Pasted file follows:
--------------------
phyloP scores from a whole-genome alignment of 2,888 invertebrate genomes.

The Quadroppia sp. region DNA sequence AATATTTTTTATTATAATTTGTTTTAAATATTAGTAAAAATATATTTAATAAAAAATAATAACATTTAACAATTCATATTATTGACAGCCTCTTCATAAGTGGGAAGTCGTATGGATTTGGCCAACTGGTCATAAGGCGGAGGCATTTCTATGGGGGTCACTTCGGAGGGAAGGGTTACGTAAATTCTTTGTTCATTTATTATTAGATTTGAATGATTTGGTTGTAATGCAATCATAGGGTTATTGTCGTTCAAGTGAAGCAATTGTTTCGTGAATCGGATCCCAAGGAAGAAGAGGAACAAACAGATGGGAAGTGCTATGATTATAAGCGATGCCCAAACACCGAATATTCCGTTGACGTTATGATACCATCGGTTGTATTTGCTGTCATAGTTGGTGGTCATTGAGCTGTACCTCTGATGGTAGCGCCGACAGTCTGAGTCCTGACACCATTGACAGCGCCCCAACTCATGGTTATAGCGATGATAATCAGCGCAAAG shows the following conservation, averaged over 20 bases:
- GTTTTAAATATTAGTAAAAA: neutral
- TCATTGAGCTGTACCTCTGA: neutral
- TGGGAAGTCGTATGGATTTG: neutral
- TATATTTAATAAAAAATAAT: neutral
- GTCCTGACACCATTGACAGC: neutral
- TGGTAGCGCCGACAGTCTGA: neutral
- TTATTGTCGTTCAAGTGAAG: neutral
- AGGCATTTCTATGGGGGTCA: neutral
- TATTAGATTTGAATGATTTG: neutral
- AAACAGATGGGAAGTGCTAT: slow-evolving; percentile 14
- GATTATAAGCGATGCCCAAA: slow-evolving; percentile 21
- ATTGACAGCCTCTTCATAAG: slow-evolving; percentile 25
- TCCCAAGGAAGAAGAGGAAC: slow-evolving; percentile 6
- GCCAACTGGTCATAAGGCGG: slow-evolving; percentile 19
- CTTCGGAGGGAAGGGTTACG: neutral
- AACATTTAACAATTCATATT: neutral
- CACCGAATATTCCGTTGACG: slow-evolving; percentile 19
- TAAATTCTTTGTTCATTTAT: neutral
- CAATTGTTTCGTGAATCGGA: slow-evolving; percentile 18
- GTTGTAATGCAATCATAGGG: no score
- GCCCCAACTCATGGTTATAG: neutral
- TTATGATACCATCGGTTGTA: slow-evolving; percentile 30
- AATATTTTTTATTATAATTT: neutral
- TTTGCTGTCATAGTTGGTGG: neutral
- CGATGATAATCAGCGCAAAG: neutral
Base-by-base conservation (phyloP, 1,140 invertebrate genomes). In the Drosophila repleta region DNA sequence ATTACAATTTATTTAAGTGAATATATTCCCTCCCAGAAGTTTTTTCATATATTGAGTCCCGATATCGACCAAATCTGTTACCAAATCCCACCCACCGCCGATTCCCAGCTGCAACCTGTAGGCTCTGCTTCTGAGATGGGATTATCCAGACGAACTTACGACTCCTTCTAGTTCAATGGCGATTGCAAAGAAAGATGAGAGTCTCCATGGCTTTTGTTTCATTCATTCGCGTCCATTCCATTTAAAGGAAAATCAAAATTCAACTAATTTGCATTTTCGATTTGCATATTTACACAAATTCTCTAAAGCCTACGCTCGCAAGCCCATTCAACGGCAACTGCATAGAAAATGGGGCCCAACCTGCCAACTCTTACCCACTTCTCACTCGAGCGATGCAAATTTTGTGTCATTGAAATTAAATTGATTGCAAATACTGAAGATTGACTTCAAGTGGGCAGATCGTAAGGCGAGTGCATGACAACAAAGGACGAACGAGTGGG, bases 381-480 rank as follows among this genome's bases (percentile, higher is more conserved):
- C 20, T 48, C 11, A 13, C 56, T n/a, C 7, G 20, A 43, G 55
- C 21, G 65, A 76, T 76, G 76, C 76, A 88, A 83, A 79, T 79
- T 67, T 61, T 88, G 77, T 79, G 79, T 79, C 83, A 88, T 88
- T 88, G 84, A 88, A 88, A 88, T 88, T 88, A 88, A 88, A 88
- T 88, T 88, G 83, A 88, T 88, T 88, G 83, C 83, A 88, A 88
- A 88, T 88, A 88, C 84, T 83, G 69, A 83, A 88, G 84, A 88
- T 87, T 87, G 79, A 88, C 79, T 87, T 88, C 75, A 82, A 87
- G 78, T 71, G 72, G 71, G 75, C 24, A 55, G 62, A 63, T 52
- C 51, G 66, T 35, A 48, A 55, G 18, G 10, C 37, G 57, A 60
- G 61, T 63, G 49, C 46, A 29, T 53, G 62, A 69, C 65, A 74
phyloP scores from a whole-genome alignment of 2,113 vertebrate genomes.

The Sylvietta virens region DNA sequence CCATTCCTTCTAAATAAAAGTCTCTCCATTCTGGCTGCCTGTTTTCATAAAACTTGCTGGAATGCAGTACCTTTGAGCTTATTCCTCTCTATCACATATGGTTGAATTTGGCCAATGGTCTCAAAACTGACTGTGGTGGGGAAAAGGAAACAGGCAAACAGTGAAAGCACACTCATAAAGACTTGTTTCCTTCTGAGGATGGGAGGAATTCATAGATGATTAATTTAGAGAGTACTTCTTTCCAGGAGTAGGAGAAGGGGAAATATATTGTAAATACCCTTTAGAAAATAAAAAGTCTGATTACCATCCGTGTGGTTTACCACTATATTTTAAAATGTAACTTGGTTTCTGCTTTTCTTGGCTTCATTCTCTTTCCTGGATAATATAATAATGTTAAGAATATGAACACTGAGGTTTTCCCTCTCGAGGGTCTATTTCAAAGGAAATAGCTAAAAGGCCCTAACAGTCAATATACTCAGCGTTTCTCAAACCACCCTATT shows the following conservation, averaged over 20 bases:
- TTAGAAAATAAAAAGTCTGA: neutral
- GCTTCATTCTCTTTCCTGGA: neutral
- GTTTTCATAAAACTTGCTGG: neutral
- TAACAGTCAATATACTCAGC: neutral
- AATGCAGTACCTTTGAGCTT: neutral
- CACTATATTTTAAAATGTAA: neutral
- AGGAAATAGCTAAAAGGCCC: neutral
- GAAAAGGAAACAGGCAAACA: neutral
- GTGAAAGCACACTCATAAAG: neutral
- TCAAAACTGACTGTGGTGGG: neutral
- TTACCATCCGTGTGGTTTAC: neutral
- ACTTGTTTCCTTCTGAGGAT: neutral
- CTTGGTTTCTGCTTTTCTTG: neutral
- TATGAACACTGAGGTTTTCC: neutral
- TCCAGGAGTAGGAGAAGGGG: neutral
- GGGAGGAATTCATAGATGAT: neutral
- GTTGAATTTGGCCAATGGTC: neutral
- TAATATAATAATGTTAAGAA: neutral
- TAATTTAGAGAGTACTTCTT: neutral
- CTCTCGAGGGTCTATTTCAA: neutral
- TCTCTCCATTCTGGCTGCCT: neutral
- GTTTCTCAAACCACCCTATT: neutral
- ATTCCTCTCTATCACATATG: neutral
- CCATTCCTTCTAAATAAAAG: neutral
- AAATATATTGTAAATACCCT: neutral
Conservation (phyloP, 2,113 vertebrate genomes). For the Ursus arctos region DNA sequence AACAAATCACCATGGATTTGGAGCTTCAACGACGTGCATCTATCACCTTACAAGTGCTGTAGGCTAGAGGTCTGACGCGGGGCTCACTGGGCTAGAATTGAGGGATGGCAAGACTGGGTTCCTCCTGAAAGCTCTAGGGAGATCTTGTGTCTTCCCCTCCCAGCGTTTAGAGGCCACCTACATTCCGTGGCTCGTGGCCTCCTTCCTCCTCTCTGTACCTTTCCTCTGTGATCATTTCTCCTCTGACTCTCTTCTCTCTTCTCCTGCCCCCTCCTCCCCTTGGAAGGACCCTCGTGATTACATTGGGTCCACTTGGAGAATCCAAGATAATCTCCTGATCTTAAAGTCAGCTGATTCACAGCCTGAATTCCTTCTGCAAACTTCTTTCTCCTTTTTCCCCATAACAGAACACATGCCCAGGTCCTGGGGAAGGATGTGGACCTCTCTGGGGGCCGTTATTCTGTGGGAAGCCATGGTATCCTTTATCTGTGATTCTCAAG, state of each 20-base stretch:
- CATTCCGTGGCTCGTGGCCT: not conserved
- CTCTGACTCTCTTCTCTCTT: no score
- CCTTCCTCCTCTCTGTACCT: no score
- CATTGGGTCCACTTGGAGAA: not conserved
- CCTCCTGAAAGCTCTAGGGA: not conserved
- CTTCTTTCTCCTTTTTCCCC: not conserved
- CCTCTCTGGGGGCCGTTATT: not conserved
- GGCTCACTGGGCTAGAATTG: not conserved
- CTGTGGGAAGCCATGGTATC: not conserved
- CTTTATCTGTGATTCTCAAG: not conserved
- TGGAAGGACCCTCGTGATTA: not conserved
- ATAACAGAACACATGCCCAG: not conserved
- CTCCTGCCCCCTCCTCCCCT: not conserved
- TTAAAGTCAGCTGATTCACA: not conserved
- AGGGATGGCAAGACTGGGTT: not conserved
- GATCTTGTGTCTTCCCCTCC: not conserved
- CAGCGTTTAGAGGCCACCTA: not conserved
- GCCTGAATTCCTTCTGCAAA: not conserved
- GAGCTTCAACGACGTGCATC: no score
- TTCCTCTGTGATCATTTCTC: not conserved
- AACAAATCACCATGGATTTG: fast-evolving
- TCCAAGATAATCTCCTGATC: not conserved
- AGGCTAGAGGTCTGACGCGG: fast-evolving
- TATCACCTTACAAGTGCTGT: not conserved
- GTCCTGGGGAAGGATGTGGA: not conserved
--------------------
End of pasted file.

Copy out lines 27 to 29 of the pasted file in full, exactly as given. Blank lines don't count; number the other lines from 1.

- CGATGATAATCAGCGCAAAG: neutral
Base-by-base conservation (phyloP, 1,140 invertebrate genomes). In the Drosophila repleta region DNA sequence ATTACAATTTATTTAAGTGAATATATTCCCTCCCAGAAGTTTTTTCATATATTGAGTCCCGATATCGACCAAATCTGTTACCAAATCCCACCCACCGCCGATTCCCAGCTGCAACCTGTAGGCTCTGCTTCTGAGATGGGATTATCCAGACGAACTTACGACTCCTTCTAGTTCAATGGCGATTGCAAAGAAAGATGAGAGTCTCCATGGCTTTTGTTTCATTCATTCGCGTCCATTCCATTTAAAGGAAAATCAAAATTCAACTAATTTGCATTTTCGATTTGCATATTTACACAAATTCTCTAAAGCCTACGCTCGCAAGCCCATTCAACGGCAACTGCATAGAAAATGGGGCCCAACCTGCCAACTCTTACCCACTTCTCACTCGAGCGATGCAAATTTTGTGTCATTGAAATTAAATTGATTGCAAATACTGAAGATTGACTTCAAGTGGGCAGATCGTAAGGCGAGTGCATGACAACAAAGGACGAACGAGTGGG, bases 381-480 rank as follows among this genome's bases (percentile, higher is more conserved):
- C 20, T 48, C 11, A 13, C 56, T n/a, C 7, G 20, A 43, G 55